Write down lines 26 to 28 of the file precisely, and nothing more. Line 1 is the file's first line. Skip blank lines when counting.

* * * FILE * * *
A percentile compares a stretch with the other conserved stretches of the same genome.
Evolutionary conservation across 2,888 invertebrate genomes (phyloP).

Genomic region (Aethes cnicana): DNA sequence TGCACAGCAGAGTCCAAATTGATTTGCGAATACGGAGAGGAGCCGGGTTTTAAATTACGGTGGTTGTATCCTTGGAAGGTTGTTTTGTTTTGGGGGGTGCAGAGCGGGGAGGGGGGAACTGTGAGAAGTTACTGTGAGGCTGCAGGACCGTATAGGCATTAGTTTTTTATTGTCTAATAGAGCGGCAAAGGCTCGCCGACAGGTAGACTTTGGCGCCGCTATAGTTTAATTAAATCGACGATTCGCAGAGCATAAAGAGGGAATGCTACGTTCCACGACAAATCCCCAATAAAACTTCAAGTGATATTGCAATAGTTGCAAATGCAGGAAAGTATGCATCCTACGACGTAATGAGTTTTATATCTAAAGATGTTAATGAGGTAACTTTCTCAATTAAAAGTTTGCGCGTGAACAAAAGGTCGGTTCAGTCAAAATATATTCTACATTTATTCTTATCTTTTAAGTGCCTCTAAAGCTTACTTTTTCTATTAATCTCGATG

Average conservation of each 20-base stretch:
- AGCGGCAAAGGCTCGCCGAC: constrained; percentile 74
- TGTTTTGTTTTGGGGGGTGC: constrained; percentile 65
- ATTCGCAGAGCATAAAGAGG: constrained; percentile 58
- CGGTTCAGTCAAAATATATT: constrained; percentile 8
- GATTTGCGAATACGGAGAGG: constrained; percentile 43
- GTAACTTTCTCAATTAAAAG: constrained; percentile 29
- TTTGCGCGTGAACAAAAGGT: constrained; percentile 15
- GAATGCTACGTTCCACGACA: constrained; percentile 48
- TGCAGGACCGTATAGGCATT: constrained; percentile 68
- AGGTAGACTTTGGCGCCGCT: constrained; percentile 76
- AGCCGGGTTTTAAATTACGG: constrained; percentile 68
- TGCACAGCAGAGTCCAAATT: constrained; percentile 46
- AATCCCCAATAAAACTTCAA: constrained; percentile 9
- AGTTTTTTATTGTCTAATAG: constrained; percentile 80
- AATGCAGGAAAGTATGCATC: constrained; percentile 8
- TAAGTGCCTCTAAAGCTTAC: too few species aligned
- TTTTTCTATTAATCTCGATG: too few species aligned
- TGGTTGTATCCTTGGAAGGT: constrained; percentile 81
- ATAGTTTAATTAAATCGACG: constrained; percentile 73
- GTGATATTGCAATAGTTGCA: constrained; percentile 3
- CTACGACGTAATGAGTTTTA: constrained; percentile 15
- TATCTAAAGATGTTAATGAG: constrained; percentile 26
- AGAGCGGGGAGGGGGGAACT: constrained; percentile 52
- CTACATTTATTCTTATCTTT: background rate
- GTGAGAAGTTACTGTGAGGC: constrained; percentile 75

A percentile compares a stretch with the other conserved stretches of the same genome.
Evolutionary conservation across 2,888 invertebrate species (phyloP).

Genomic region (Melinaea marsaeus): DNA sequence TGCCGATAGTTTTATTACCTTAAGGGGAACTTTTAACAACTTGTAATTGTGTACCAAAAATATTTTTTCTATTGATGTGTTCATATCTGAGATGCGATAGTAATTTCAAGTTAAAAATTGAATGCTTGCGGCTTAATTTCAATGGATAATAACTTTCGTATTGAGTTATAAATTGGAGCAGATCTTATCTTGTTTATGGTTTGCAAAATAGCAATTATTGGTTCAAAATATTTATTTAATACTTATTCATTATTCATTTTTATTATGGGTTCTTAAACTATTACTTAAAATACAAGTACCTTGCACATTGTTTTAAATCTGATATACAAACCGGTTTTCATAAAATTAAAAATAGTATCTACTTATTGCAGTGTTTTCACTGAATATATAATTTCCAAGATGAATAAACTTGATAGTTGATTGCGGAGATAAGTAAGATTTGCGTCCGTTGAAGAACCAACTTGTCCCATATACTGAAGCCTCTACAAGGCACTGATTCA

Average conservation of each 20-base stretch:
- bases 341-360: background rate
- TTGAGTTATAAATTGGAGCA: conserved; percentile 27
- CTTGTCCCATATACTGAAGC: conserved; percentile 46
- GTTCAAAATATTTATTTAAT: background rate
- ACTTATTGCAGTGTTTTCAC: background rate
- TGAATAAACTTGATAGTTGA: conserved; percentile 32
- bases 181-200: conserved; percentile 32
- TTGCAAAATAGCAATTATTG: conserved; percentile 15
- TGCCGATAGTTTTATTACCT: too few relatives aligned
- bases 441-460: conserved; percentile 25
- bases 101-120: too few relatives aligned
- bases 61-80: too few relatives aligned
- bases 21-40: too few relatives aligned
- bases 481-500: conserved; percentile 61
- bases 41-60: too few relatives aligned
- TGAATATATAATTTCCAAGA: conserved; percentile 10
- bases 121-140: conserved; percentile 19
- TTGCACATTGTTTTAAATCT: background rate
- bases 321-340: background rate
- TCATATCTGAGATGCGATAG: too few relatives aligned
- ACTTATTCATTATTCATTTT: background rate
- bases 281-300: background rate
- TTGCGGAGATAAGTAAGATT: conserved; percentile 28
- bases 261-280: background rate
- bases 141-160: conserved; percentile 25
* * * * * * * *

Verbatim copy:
- TATCTAAAGATGTTAATGAG: constrained; percentile 26
- AGAGCGGGGAGGGGGGAACT: constrained; percentile 52
- CTACATTTATTCTTATCTTT: background rate